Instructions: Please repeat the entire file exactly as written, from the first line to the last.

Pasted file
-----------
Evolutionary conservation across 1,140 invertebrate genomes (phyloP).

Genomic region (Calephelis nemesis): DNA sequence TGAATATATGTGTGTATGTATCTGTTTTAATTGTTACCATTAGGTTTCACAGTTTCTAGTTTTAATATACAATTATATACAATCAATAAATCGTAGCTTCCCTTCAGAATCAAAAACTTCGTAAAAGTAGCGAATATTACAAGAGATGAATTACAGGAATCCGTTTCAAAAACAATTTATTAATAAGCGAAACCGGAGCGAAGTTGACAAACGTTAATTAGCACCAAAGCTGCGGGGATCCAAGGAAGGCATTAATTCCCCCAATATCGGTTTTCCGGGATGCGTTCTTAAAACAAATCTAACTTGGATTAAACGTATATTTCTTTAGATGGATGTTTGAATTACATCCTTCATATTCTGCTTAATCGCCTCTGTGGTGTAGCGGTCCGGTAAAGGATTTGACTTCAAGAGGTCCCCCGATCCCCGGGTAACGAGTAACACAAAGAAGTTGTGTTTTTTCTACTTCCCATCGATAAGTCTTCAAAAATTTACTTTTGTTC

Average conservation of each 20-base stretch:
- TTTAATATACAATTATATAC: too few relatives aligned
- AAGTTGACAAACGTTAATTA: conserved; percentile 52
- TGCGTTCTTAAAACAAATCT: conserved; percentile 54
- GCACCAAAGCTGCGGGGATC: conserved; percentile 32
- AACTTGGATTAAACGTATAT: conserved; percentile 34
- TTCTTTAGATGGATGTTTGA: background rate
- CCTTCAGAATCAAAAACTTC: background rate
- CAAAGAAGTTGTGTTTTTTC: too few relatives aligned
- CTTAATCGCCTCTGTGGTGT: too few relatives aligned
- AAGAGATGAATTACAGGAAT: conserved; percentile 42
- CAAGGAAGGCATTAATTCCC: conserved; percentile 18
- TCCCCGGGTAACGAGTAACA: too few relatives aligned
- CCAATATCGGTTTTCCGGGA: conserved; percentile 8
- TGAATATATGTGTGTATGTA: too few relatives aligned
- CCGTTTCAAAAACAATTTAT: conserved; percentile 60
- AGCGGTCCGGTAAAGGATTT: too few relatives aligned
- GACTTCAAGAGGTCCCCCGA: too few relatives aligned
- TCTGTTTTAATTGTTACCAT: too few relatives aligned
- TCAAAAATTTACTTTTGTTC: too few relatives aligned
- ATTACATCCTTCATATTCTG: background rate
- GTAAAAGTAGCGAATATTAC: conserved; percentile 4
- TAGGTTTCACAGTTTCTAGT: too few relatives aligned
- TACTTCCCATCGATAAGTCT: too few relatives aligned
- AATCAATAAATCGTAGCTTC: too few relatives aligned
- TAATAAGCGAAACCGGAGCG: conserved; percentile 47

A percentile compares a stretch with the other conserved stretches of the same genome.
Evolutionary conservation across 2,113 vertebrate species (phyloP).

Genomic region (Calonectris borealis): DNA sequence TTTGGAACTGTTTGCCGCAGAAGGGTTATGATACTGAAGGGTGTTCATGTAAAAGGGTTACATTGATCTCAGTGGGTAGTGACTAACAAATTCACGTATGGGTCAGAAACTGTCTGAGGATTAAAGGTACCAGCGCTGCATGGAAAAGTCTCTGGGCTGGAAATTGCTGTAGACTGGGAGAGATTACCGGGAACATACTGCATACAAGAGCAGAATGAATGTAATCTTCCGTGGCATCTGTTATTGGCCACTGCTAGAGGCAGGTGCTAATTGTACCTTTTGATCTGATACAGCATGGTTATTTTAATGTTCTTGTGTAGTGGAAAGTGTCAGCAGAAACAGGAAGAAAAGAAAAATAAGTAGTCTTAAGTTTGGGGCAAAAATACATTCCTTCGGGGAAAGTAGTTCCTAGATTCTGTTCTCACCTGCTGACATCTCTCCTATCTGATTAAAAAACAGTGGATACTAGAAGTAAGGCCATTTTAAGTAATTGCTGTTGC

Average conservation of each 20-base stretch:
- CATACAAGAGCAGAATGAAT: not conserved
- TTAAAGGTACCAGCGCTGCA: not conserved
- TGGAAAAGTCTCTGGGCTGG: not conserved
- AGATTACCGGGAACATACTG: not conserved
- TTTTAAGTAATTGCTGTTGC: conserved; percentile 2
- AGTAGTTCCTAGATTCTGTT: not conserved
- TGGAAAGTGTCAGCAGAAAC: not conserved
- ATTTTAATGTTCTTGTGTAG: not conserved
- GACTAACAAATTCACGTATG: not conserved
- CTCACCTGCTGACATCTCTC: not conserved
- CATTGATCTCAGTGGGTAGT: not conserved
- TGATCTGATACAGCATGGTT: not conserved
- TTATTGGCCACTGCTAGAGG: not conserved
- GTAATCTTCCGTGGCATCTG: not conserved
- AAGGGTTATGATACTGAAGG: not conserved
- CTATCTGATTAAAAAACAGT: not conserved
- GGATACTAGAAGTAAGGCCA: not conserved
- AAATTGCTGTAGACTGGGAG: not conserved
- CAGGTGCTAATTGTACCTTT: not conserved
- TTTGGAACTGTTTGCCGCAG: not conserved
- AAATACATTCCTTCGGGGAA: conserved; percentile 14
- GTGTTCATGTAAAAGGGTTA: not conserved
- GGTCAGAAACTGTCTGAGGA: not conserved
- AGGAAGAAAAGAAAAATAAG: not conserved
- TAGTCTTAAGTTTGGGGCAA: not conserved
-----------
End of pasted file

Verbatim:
Evolutionary conservation across 1,140 invertebrate genomes (phyloP).

Genomic region (Calephelis nemesis): DNA sequence TGAATATATGTGTGTATGTATCTGTTTTAATTGTTACCATTAGGTTTCACAGTTTCTAGTTTTAATATACAATTATATACAATCAATAAATCGTAGCTTCCCTTCAGAATCAAAAACTTCGTAAAAGTAGCGAATATTACAAGAGATGAATTACAGGAATCCGTTTCAAAAACAATTTATTAATAAGCGAAACCGGAGCGAAGTTGACAAACGTTAATTAGCACCAAAGCTGCGGGGATCCAAGGAAGGCATTAATTCCCCCAATATCGGTTTTCCGGGATGCGTTCTTAAAACAAATCTAACTTGGATTAAACGTATATTTCTTTAGATGGATGTTTGAATTACATCCTTCATATTCTGCTTAATCGCCTCTGTGGTGTAGCGGTCCGGTAAAGGATTTGACTTCAAGAGGTCCCCCGATCCCCGGGTAACGAGTAACACAAAGAAGTTGTGTTTTTTCTACTTCCCATCGATAAGTCTTCAAAAATTTACTTTTGTTC

Average conservation of each 20-base stretch:
- TTTAATATACAATTATATAC: too few relatives aligned
- AAGTTGACAAACGTTAATTA: conserved; percentile 52
- TGCGTTCTTAAAACAAATCT: conserved; percentile 54
- GCACCAAAGCTGCGGGGATC: conserved; percentile 32
- AACTTGGATTAAACGTATAT: conserved; percentile 34
- TTCTTTAGATGGATGTTTGA: background rate
- CCTTCAGAATCAAAAACTTC: background rate
- CAAAGAAGTTGTGTTTTTTC: too few relatives aligned
- CTTAATCGCCTCTGTGGTGT: too few relatives aligned
- AAGAGATGAATTACAGGAAT: conserved; percentile 42
- CAAGGAAGGCATTAATTCCC: conserved; percentile 18
- TCCCCGGGTAACGAGTAACA: too few relatives aligned
- CCAATATCGGTTTTCCGGGA: conserved; percentile 8
- TGAATATATGTGTGTATGTA: too few relatives aligned
- CCGTTTCAAAAACAATTTAT: conserved; percentile 60
- AGCGGTCCGGTAAAGGATTT: too few relatives aligned
- GACTTCAAGAGGTCCCCCGA: too few relatives aligned
- TCTGTTTTAATTGTTACCAT: too few relatives aligned
- TCAAAAATTTACTTTTGTTC: too few relatives aligned
- ATTACATCCTTCATATTCTG: background rate
- GTAAAAGTAGCGAATATTAC: conserved; percentile 4
- TAGGTTTCACAGTTTCTAGT: too few relatives aligned
- TACTTCCCATCGATAAGTCT: too few relatives aligned
- AATCAATAAATCGTAGCTTC: too few relatives aligned
- TAATAAGCGAAACCGGAGCG: conserved; percentile 47

A percentile compares a stretch with the other conserved stretches of the same genome.
Evolutionary conservation across 2,113 vertebrate species (phyloP).

Genomic region (Calonectris borealis): DNA sequence TTTGGAACTGTTTGCCGCAGAAGGGTTATGATACTGAAGGGTGTTCATGTAAAAGGGTTACATTGATCTCAGTGGGTAGTGACTAACAAATTCACGTATGGGTCAGAAACTGTCTGAGGATTAAAGGTACCAGCGCTGCATGGAAAAGTCTCTGGGCTGGAAATTGCTGTAGACTGGGAGAGATTACCGGGAACATACTGCATACAAGAGCAGAATGAATGTAATCTTCCGTGGCATCTGTTATTGGCCACTGCTAGAGGCAGGTGCTAATTGTACCTTTTGATCTGATACAGCATGGTTATTTTAATGTTCTTGTGTAGTGGAAAGTGTCAGCAGAAACAGGAAGAAAAGAAAAATAAGTAGTCTTAAGTTTGGGGCAAAAATACATTCCTTCGGGGAAAGTAGTTCCTAGATTCTGTTCTCACCTGCTGACATCTCTCCTATCTGATTAAAAAACAGTGGATACTAGAAGTAAGGCCATTTTAAGTAATTGCTGTTGC

Average conservation of each 20-base stretch:
- CATACAAGAGCAGAATGAAT: not conserved
- TTAAAGGTACCAGCGCTGCA: not conserved
- TGGAAAAGTCTCTGGGCTGG: not conserved
- AGATTACCGGGAACATACTG: not conserved
- TTTTAAGTAATTGCTGTTGC: conserved; percentile 2
- AGTAGTTCCTAGATTCTGTT: not conserved
- TGGAAAGTGTCAGCAGAAAC: not conserved
- ATTTTAATGTTCTTGTGTAG: not conserved
- GACTAACAAATTCACGTATG: not conserved
- CTCACCTGCTGACATCTCTC: not conserved
- CATTGATCTCAGTGGGTAGT: not conserved
- TGATCTGATACAGCATGGTT: not conserved
- TTATTGGCCACTGCTAGAGG: not conserved
- GTAATCTTCCGTGGCATCTG: not conserved
- AAGGGTTATGATACTGAAGG: not conserved
- CTATCTGATTAAAAAACAGT: not conserved
- GGATACTAGAAGTAAGGCCA: not conserved
- AAATTGCTGTAGACTGGGAG: not conserved
- CAGGTGCTAATTGTACCTTT: not conserved
- TTTGGAACTGTTTGCCGCAG: not conserved
- AAATACATTCCTTCGGGGAA: conserved; percentile 14
- GTGTTCATGTAAAAGGGTTA: not conserved
- GGTCAGAAACTGTCTGAGGA: not conserved
- AGGAAGAAAAGAAAAATAAG: not conserved
- TAGTCTTAAGTTTGGGGCAA: not conserved